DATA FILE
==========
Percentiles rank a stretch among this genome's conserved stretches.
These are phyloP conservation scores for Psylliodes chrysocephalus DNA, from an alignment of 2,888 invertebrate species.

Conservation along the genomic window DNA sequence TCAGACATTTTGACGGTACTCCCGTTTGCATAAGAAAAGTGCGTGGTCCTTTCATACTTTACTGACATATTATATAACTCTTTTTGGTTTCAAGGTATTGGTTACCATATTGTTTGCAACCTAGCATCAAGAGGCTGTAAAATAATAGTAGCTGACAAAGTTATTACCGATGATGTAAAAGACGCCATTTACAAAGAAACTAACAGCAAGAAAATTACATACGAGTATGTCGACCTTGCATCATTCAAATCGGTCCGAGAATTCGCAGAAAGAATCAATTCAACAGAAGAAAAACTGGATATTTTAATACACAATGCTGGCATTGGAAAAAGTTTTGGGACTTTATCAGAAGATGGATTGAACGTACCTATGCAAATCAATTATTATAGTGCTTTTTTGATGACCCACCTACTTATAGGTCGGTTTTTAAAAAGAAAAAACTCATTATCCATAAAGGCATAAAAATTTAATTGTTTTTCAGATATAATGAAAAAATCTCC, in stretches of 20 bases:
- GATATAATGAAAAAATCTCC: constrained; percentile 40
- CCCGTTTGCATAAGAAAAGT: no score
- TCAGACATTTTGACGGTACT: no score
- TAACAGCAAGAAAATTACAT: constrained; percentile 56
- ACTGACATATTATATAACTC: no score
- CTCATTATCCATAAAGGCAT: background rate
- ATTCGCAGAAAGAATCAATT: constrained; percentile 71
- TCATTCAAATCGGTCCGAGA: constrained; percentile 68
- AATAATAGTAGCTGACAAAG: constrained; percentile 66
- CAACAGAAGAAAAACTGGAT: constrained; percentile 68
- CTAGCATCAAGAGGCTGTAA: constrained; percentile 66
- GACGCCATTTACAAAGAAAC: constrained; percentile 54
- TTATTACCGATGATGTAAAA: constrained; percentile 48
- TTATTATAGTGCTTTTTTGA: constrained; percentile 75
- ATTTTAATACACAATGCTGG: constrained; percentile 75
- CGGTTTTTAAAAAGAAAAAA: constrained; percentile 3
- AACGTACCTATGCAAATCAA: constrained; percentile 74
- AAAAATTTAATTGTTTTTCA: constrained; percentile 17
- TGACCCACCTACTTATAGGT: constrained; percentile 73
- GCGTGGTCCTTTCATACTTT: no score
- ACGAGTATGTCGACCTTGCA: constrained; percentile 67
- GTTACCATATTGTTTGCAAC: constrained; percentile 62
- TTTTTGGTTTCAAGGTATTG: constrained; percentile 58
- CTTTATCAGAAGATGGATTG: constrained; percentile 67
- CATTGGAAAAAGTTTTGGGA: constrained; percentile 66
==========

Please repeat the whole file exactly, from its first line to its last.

Percentiles rank a stretch among this genome's conserved stretches.
These are phyloP conservation scores for Psylliodes chrysocephalus DNA, from an alignment of 2,888 invertebrate species.

Conservation along the genomic window DNA sequence TCAGACATTTTGACGGTACTCCCGTTTGCATAAGAAAAGTGCGTGGTCCTTTCATACTTTACTGACATATTATATAACTCTTTTTGGTTTCAAGGTATTGGTTACCATATTGTTTGCAACCTAGCATCAAGAGGCTGTAAAATAATAGTAGCTGACAAAGTTATTACCGATGATGTAAAAGACGCCATTTACAAAGAAACTAACAGCAAGAAAATTACATACGAGTATGTCGACCTTGCATCATTCAAATCGGTCCGAGAATTCGCAGAAAGAATCAATTCAACAGAAGAAAAACTGGATATTTTAATACACAATGCTGGCATTGGAAAAAGTTTTGGGACTTTATCAGAAGATGGATTGAACGTACCTATGCAAATCAATTATTATAGTGCTTTTTTGATGACCCACCTACTTATAGGTCGGTTTTTAAAAAGAAAAAACTCATTATCCATAAAGGCATAAAAATTTAATTGTTTTTCAGATATAATGAAAAAATCTCC, in stretches of 20 bases:
- GATATAATGAAAAAATCTCC: constrained; percentile 40
- CCCGTTTGCATAAGAAAAGT: no score
- TCAGACATTTTGACGGTACT: no score
- TAACAGCAAGAAAATTACAT: constrained; percentile 56
- ACTGACATATTATATAACTC: no score
- CTCATTATCCATAAAGGCAT: background rate
- ATTCGCAGAAAGAATCAATT: constrained; percentile 71
- TCATTCAAATCGGTCCGAGA: constrained; percentile 68
- AATAATAGTAGCTGACAAAG: constrained; percentile 66
- CAACAGAAGAAAAACTGGAT: constrained; percentile 68
- CTAGCATCAAGAGGCTGTAA: constrained; percentile 66
- GACGCCATTTACAAAGAAAC: constrained; percentile 54
- TTATTACCGATGATGTAAAA: constrained; percentile 48
- TTATTATAGTGCTTTTTTGA: constrained; percentile 75
- ATTTTAATACACAATGCTGG: constrained; percentile 75
- CGGTTTTTAAAAAGAAAAAA: constrained; percentile 3
- AACGTACCTATGCAAATCAA: constrained; percentile 74
- AAAAATTTAATTGTTTTTCA: constrained; percentile 17
- TGACCCACCTACTTATAGGT: constrained; percentile 73
- GCGTGGTCCTTTCATACTTT: no score
- ACGAGTATGTCGACCTTGCA: constrained; percentile 67
- GTTACCATATTGTTTGCAAC: constrained; percentile 62
- TTTTTGGTTTCAAGGTATTG: constrained; percentile 58
- CTTTATCAGAAGATGGATTG: constrained; percentile 67
- CATTGGAAAAAGTTTTGGGA: constrained; percentile 66